I wouldn't want to give people the impression that I give up on riding entirely once the mercury dips below the freezing mark. There are some notable exceptions. My skiing season is interspersed with occasional cross-county desert and dune riding. A few mid-winter rides in the Mattiwa and Vantage areas have become expected. I was even coaxed into riding in a blinding snow storm last year. That was a trip!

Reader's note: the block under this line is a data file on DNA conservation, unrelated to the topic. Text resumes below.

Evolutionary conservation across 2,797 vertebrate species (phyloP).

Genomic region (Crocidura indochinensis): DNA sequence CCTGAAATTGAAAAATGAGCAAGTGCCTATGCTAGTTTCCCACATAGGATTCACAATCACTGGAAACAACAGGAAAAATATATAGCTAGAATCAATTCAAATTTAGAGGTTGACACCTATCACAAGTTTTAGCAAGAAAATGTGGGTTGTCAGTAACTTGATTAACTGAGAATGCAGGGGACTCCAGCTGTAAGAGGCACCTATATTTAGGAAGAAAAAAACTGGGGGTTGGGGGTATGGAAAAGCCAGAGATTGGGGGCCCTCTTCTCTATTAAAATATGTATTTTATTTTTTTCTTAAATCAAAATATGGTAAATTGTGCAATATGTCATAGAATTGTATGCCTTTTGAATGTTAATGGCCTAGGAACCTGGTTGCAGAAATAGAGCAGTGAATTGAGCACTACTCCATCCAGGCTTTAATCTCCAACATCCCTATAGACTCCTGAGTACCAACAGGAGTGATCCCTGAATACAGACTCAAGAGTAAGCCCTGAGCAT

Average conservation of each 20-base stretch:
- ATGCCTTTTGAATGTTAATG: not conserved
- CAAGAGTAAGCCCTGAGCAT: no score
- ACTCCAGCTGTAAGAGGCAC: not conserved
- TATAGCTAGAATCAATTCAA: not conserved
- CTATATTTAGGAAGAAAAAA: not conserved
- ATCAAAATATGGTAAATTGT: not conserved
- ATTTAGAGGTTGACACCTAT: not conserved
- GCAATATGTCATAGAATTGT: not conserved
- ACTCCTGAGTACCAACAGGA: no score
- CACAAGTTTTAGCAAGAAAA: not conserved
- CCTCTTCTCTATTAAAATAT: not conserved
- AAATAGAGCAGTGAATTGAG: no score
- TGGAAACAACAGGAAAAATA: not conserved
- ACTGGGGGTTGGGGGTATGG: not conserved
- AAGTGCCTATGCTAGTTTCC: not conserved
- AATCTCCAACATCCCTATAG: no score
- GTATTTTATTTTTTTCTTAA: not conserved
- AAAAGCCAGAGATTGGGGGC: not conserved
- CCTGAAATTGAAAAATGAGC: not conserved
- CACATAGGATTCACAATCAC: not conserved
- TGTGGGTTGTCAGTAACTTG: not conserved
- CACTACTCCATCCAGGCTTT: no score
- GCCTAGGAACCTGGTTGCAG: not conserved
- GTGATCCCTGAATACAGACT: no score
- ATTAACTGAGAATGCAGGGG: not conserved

One ride that persists in my memory occurred just over a year ago in November. It was the last trail ride of the season with the temperature hovering right around the freezing mark. My friend Bob and I trailered our bikes to the Sand Creek campground, just off of the Mission Creek road. Fall had firmly set upon the forest and the ground was covered with broad leaves and a sprinkling of pine needles. We had recently received our usual fall rains, turning the soil just a bit muddy. Snow blanketed the higher elevations so we thought we would sneak in one more ride on the Red Devil trail. This trail runs from Sand Creek to very near the Devil's Gulch trailhead. Rather than climbing up and over the mountain as The Red Hill trail does, it stays relatively low, traversing the face of the hills near Mission Creek. Trail riding requires just enough body english to generate a little extra heat, coupled with lower speeds and less wind chill. The crisp fall air was invigorating and altogether quite pleasant. Red Devil is not a difficult trail but one must pay attention. The focus is on the terrain ahead with an occasional glance to the side to enjoy the surroundings. The trail itself was beautiful that day. The mud had stiffened in the cold and little rain puddles had frozen over. The thin ice cracked under our tires and our knobbies bit into the rich, brown earth. Traction was abundant, with just enough squirm to communicate the interplay between lateral forces and soil cohesion back to the rider. Shaded areas were coated with pure white crystalline frost. We could hear our tires on the trail even over the putt of our motors. I couldn't help but think that my fiends who commute to Arizona at the first of November had left too soon. This day was as lovely as any in the simmering warmth of summer. When we arrived back at Sand Creek I told Bob that this had been one of the five best rides of my entire life. Surely it was so as it lingers in memory so sweetly now.